Wednesday, October 25, 2017

LGOIMA, personal email, and journalists

There's an interesting Ombudsman's ruling out today covering both attempts by officials to circumvent the law by using private email accounts, and requests for communications with journalists. Here's the summary on the first part:

A requester sought access to a Hawke’s Bay Regional Councillor’s email and telephone communications with specified third parties between 8 and 25 August 2016. When the request was refused, the requester made a complaint to the Ombudsman under the Local Government Official Information and Meetings Act 1987 (LGOIMA).

Most of the communications in question were conducted and stored on the Councillor’s private email account. In the course of the Ombudsman’s investigation, parties suggested that information stored in a personal email account was not official information and therefore was not subject to the LGOIMA. The Ombudsman did not accept this argument.

The question of LGOIMA’s application turned on whether the Councillor had sent or received the communications while acting in his official capacity as a Councillor. The LGOIMA could not be circumvented by conducting or storing those communications on private email accounts or personal devices.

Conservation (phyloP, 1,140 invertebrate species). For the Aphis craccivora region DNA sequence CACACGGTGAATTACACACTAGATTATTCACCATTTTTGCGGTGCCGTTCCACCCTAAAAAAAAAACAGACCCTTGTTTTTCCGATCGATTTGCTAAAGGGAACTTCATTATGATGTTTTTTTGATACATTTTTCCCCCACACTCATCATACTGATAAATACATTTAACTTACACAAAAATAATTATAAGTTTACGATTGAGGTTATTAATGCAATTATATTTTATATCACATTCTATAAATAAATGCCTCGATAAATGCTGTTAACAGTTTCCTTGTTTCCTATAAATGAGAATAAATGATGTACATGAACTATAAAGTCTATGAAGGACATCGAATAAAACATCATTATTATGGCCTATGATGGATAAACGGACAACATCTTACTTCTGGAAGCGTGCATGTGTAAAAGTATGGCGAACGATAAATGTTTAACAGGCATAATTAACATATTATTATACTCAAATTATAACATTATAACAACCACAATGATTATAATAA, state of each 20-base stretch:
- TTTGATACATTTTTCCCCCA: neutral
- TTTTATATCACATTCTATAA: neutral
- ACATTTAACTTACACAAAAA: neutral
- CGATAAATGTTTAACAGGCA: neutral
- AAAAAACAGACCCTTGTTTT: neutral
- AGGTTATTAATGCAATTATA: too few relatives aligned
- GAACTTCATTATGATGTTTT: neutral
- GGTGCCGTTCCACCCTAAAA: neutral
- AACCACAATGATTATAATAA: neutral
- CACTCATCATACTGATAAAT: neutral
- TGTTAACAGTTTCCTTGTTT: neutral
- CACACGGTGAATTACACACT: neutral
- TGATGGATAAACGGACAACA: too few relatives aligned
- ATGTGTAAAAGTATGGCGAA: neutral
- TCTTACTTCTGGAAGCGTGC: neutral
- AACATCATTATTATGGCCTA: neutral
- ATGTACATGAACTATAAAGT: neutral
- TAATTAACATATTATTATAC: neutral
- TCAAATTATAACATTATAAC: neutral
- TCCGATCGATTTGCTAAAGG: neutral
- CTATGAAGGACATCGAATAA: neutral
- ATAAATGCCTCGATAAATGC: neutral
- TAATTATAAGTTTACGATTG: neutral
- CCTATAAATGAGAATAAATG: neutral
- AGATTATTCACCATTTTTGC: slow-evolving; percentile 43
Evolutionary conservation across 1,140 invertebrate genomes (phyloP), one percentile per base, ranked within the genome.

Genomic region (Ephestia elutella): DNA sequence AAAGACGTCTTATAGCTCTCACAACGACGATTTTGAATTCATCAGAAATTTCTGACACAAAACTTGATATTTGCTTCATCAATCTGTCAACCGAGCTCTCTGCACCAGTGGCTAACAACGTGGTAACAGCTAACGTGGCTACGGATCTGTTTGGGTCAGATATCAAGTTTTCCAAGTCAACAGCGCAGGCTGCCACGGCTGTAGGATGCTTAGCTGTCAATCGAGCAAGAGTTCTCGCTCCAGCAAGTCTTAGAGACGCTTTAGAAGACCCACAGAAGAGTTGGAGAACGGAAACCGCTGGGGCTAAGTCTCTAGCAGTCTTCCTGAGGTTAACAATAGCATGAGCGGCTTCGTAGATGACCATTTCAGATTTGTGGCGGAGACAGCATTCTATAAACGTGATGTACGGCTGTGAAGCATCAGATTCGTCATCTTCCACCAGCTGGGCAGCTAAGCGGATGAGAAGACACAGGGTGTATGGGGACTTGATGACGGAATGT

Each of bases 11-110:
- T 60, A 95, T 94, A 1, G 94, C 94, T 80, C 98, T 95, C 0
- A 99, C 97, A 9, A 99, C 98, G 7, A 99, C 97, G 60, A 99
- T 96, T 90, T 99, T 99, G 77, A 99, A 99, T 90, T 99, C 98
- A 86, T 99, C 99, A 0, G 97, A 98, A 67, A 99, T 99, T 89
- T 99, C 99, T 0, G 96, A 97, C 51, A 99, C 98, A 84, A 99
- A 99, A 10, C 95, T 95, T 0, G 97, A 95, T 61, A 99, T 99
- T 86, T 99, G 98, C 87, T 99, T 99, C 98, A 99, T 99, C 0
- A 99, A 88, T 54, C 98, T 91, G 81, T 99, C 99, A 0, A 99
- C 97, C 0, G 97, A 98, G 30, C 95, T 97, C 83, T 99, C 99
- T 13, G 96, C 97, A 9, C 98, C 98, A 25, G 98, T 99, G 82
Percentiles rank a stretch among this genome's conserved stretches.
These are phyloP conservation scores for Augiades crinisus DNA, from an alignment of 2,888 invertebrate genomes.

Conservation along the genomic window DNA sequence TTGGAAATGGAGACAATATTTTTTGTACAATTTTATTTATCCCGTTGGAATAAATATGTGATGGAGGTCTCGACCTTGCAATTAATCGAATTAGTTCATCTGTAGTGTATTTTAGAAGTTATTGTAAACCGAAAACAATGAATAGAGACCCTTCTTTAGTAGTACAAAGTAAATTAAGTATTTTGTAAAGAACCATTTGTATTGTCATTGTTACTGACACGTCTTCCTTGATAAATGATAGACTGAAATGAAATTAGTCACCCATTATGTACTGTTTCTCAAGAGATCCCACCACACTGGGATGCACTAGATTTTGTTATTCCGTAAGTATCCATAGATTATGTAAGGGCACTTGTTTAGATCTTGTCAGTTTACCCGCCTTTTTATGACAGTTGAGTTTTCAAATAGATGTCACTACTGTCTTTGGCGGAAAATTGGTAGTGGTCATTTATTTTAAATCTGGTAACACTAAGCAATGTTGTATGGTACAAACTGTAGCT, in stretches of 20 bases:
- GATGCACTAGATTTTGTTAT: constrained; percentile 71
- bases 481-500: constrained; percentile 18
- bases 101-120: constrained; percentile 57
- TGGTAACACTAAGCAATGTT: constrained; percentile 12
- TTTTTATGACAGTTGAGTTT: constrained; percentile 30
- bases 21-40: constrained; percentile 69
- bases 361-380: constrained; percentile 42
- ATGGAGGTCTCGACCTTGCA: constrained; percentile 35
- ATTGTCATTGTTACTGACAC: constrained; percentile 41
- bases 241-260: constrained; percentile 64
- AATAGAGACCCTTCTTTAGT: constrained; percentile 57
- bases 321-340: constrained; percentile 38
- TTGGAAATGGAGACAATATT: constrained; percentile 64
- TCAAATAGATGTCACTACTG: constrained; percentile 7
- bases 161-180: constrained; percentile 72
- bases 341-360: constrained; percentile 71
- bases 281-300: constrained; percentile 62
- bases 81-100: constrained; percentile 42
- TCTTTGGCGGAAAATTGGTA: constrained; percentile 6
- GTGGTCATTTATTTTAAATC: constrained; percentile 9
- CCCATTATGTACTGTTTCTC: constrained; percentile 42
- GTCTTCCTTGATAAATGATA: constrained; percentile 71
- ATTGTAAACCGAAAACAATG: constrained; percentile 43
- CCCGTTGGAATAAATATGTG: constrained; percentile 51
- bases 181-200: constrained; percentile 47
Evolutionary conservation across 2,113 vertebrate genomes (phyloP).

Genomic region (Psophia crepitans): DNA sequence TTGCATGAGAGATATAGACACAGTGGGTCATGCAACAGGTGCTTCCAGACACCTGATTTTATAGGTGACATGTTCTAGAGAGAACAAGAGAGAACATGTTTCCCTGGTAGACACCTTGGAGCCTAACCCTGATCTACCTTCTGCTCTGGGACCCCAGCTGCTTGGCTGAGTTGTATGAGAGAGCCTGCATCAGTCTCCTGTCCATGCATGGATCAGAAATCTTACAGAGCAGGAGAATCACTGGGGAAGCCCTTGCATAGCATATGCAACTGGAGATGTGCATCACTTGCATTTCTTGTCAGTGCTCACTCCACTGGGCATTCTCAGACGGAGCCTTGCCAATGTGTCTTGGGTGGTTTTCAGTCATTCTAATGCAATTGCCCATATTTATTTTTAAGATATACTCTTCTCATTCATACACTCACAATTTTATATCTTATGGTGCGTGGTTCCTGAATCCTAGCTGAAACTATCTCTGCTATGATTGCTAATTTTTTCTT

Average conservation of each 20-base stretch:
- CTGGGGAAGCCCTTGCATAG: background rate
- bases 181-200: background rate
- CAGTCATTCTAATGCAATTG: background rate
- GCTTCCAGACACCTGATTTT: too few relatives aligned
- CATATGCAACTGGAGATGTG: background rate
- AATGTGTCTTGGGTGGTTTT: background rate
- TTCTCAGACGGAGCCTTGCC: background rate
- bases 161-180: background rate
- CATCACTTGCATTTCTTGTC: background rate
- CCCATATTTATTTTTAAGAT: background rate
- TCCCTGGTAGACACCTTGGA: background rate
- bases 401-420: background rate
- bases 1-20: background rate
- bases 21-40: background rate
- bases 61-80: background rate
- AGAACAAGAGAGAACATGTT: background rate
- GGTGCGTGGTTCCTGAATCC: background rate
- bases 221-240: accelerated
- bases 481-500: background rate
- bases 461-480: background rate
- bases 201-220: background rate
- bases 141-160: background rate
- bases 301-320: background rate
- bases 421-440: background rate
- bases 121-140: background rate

All of which is uncontroversial. The interesting part is the willingness of the Ombudsman to use s19(1) of the Ombudsmen Act to compel production of the relevant material so it could be properly assessed. Its a clear message to politicians: keep your official information on official services, or face having your personal accounts trawled through to find it.

The second part of the ruling is also interesting: one of the "specified third parties" was a journalist. And on that front, the Ombudsman ruled that those communications were subject to an obligation of confidence and could therefore be withheld. Journalistic source protection (which is recognised as important in the Evidence Act) protects officials who provide information to journalists, and LGOIMA (and by extension, the OIA) can't be used to break it. Its an important recognition of the democratic role of the media, and yet it raises potentially troubling questions about accountability for "official" leaks and dirty politics. OTOH, the latter is likely to involve a high public interest in release (there being a higher interest in accountability for smears). And on the gripping hand, if you ask a politician for their communications with a journalist, and they refuse release due to confidentiality, that's effectively a confession, and (unless there are strong reasons to think otherwise), its perfectly reasonable to conclude that they are the source. The only way for politicians to avoid such public inferences is to disclose.